Every year on the day of Eid-al-Adha, popularly known as Bakrid, millions of animals, most prominently goats but also cows, sheep, buffalos, camels are slaughtered across the world as an integral part of the Islamic festival.
According to the Islamic tradition, animals are sacrificed to commemorate Ibrahim’s willingness to sacrifice his only son. By some estimates, more than 10 million animals are killed around the globe on the day of Bakrid.
However, followers of Jainism have a unique approach to mark the festival that involves unfortunate killings of lakhs and crores of animals.
Jains observe absolute fast, Ayambil or refrain from consuming dairy products on Bakrid
To compensate for the killings and express their solidarity with the slaughtered animals, Jains go on absolute fast or observe Ayambil, a fast wherein community members are expected to eat only cereals and non-sprouted pulses once a day. Not to mention, both fast and Ayambil involves consumption of boiled water, allowed only until the sunset.
Those who find it difficult to observe fast or Ayambil, usually refrain from consuming white food items, most notably milk, ghee and rice as a mark of their disapproval of the mindless killings of animals on Bakrid. Though abstinence of only white food items is not mandatory and Jains can forego any food items that they want to as a symbolic gesture to oppose the killings of animals. However, white food items have significance as most of the dairy items are white in colour and on Bakrid, most of the animals sacrificed are dairy animals.
Jains usually make these sacrifices out of their own volition and there is no tradition or ritual that ordains them to compulsorily either observe fast/Ayambil or give up consuming some of the food items. The idea behind this voluntary penance is to inflict suffering on oneself and share the pain of the animals that are slaughtered on the day of Eid-al-Adha.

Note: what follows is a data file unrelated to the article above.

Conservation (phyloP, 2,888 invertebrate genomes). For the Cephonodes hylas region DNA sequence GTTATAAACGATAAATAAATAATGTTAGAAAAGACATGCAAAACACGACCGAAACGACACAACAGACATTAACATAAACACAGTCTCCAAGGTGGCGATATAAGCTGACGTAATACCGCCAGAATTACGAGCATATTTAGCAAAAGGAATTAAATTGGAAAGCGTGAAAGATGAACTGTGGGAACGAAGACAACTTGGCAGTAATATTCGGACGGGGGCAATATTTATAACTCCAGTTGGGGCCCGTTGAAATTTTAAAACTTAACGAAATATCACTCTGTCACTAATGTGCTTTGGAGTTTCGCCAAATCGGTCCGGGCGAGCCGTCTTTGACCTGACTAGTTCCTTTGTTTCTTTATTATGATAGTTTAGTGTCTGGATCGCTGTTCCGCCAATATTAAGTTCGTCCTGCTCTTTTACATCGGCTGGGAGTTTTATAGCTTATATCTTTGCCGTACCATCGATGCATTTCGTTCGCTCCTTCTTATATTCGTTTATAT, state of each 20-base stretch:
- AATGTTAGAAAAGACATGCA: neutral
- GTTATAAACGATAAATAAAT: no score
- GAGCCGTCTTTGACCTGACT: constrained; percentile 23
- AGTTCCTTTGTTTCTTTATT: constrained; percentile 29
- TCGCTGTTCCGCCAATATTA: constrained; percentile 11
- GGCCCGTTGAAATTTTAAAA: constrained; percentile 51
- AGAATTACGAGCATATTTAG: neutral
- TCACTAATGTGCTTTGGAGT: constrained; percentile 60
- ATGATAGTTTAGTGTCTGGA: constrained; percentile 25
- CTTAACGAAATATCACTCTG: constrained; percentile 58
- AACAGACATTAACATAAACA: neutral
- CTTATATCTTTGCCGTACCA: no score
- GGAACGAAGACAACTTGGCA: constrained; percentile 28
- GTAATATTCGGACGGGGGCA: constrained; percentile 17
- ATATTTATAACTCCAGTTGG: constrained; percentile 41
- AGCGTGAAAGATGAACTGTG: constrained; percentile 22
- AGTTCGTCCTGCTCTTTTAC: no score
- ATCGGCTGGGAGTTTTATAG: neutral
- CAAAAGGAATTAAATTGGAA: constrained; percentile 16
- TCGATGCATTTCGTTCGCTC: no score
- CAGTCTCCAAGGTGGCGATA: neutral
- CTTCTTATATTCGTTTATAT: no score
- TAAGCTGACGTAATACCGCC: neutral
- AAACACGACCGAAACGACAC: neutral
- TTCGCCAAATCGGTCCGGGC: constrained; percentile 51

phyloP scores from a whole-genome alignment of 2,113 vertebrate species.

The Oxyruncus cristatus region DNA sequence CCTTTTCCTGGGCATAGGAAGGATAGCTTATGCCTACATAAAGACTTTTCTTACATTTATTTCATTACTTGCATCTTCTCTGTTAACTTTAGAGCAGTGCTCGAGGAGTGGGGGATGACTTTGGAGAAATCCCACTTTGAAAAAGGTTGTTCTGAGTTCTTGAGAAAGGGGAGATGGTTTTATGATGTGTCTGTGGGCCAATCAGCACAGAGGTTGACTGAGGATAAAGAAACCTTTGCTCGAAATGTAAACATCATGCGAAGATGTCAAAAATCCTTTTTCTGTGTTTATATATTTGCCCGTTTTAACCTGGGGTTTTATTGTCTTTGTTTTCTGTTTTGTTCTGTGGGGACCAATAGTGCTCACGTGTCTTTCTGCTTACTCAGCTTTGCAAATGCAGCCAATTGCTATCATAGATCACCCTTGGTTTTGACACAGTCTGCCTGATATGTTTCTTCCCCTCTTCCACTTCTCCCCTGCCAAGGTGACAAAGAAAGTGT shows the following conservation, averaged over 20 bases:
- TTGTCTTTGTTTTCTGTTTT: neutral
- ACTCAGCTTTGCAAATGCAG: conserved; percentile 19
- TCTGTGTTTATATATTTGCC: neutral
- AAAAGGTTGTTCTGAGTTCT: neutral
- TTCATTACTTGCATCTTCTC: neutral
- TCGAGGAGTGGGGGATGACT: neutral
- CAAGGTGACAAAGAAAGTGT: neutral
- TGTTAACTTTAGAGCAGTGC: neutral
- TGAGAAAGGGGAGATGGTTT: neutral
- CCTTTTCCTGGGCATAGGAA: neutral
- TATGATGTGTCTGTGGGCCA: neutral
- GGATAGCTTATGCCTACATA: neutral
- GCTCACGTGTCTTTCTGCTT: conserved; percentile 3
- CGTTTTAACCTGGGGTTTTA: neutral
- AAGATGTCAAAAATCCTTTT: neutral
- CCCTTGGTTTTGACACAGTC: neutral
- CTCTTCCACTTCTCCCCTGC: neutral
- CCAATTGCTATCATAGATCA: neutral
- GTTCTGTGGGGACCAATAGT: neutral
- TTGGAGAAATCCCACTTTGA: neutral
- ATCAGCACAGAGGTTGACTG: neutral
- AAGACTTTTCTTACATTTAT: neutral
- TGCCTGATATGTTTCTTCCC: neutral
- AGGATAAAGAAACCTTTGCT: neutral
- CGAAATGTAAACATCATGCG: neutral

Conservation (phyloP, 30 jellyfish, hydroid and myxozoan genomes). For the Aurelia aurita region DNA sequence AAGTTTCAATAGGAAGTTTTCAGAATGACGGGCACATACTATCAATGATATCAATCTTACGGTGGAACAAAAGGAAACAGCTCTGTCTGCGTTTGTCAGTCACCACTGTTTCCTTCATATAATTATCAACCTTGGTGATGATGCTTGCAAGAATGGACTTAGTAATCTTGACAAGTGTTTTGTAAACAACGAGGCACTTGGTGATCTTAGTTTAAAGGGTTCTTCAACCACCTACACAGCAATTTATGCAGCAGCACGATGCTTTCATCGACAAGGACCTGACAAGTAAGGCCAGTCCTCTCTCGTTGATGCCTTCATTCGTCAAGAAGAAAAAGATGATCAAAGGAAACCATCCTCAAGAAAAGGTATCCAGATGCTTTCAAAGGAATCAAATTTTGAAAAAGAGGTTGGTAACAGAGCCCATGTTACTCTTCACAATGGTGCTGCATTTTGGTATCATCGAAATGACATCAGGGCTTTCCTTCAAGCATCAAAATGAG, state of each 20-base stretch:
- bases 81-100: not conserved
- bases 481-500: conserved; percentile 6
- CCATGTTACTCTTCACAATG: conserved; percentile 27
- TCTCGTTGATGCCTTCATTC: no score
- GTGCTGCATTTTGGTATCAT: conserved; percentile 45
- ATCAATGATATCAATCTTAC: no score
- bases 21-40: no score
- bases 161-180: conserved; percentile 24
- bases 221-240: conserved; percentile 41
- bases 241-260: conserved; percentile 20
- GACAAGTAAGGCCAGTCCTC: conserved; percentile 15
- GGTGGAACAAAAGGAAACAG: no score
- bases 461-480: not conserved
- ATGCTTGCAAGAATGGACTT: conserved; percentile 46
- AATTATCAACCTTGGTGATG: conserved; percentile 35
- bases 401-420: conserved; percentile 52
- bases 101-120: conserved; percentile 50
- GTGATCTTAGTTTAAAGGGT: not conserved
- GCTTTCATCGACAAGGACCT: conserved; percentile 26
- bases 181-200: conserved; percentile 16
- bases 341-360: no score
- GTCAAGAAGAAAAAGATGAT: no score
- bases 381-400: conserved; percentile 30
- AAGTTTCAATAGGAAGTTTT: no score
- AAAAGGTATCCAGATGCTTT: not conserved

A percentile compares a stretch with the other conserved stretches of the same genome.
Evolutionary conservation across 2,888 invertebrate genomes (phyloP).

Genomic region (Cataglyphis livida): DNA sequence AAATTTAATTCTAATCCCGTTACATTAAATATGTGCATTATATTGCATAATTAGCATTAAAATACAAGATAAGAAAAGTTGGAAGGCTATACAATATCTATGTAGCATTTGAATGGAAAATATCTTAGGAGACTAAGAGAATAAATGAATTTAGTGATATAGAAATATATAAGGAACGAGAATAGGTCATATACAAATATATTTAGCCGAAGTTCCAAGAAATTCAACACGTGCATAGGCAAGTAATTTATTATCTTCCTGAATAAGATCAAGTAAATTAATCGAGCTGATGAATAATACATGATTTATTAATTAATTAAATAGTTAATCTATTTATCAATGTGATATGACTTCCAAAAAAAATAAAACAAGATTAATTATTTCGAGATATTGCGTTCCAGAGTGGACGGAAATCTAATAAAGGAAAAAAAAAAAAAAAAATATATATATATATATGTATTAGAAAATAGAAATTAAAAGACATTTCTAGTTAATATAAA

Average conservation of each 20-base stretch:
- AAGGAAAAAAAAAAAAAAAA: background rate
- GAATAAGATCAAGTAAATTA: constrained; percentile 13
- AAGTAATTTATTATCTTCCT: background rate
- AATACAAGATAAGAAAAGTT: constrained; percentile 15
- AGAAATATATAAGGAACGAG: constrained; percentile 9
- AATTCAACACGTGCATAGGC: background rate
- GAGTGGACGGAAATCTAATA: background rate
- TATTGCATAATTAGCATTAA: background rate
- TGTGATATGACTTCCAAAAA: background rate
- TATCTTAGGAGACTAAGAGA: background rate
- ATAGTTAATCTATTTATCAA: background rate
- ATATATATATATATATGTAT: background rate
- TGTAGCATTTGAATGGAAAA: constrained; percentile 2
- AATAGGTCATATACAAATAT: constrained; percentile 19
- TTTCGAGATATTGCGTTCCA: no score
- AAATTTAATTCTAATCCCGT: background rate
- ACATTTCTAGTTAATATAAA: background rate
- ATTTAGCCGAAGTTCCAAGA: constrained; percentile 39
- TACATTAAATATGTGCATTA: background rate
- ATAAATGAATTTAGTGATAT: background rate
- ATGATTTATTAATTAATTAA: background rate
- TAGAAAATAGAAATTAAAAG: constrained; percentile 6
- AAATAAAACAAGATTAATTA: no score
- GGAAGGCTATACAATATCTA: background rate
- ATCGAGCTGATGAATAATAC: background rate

Jains donate to Jivdaya(Animal welfare) to uphold the sanctity of Animal life
Many who do not follow either of the above practices, donate to the cause of Jivdaya, one of the important tenets of Jainism, which is similar in characteristics to Animal welfare. Donations made to Jivdaya are used to prevent cruelty against animals, reduce their suffering by providing them shelter, nutrition, water, and healthcare. It also includes rescuing animals from slaughterhouses and abattoirs where they are condemned to live in squalor and filth before being inevitably killed. As a part of Jivdaya, Jains also donate to Gaushalas, the protective shelters meant for the welfare of cows. Just like Hindus, Jains also consider the cow to be sacred.
Ahinsā is another important tenet of Jainism that forms the cornerstone of its ethics and doctrine. It means to be utterly harmless, not only to oneself but to others as well, including all forms of life, from the largest of mammals to the smallest of microorganisms on Earth. Jainism professes equal rights for all living beings regardless of their size, shape, or different spiritual developments. No living being has a right to harm, injure, or kill any other living being, be it animals, insects, or plants.
While in many religions, the sanctity of life is applied solely to the human species, in Jainism, the idea that life is sacred, holy, precious and inviolable is applied to all living beings, including animals, insects and plants. It is to uphold this sanctity of animal life and to empathise with those mercilessly slaughtered, Jains willingly observe fasts, Ayambil, refrain from consuming certain food items, and donate to Jivdaya on Bakrid.